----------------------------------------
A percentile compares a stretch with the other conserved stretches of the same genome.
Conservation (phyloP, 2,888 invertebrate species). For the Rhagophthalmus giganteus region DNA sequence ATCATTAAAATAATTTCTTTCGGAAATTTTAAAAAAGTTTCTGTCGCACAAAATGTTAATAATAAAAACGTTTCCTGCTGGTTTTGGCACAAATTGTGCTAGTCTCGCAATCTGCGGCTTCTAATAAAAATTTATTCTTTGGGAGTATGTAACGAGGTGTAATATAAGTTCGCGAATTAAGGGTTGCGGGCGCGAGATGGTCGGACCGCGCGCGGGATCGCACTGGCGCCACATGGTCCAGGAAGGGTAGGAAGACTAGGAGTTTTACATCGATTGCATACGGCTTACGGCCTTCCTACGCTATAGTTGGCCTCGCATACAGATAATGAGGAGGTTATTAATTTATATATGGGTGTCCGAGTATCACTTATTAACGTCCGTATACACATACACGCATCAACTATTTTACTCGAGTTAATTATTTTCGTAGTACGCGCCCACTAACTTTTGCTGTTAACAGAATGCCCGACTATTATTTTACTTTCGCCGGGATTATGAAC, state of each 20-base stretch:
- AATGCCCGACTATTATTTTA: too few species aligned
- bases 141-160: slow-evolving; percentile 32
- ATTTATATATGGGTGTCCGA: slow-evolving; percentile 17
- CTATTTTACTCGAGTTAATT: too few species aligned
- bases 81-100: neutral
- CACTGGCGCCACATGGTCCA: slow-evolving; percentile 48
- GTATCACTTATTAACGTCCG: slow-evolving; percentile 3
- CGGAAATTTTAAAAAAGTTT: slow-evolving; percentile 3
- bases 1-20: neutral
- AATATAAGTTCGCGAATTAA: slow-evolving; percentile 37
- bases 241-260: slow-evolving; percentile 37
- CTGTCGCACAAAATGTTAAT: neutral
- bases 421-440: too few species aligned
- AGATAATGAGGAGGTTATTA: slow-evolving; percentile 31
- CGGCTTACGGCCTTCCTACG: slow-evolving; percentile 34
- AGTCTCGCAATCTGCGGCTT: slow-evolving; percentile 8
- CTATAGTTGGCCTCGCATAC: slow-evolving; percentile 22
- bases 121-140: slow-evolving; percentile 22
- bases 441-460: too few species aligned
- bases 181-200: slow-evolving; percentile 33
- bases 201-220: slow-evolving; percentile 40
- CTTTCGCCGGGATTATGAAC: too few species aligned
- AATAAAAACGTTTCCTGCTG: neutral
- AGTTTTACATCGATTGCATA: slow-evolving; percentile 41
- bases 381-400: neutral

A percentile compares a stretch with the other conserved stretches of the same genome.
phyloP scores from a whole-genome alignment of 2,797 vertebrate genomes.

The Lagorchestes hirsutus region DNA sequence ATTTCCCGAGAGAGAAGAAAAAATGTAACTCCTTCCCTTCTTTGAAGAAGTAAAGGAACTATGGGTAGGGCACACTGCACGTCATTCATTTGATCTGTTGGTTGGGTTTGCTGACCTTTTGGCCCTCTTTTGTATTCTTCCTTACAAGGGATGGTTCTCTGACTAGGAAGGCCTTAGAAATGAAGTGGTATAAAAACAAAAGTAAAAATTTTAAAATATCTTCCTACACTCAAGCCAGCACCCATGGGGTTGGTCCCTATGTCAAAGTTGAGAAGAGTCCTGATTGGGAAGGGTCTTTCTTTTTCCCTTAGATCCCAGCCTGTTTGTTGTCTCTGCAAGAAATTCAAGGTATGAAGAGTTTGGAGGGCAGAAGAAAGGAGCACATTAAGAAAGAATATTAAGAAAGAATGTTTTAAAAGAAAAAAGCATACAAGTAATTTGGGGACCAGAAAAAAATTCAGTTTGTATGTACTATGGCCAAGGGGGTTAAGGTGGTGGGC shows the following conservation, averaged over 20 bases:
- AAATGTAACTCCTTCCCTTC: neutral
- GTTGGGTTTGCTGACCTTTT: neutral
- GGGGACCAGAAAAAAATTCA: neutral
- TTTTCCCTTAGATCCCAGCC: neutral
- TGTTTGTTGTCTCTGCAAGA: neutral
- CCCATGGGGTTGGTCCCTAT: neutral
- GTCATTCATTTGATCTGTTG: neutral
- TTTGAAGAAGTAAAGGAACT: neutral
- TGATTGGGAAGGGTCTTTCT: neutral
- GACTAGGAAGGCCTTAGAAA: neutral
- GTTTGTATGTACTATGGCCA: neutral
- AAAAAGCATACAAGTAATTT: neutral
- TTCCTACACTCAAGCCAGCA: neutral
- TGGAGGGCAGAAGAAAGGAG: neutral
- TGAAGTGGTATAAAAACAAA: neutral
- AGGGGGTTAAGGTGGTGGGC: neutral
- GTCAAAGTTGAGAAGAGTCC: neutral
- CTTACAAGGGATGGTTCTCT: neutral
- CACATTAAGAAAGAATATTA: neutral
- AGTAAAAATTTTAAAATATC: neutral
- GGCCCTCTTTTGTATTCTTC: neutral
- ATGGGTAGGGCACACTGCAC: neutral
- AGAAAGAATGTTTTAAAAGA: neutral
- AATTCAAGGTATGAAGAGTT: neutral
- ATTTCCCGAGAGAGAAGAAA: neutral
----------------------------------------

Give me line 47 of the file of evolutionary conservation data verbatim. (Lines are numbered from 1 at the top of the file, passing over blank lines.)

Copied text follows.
- GTCAAAGTTGAGAAGAGTCC: neutral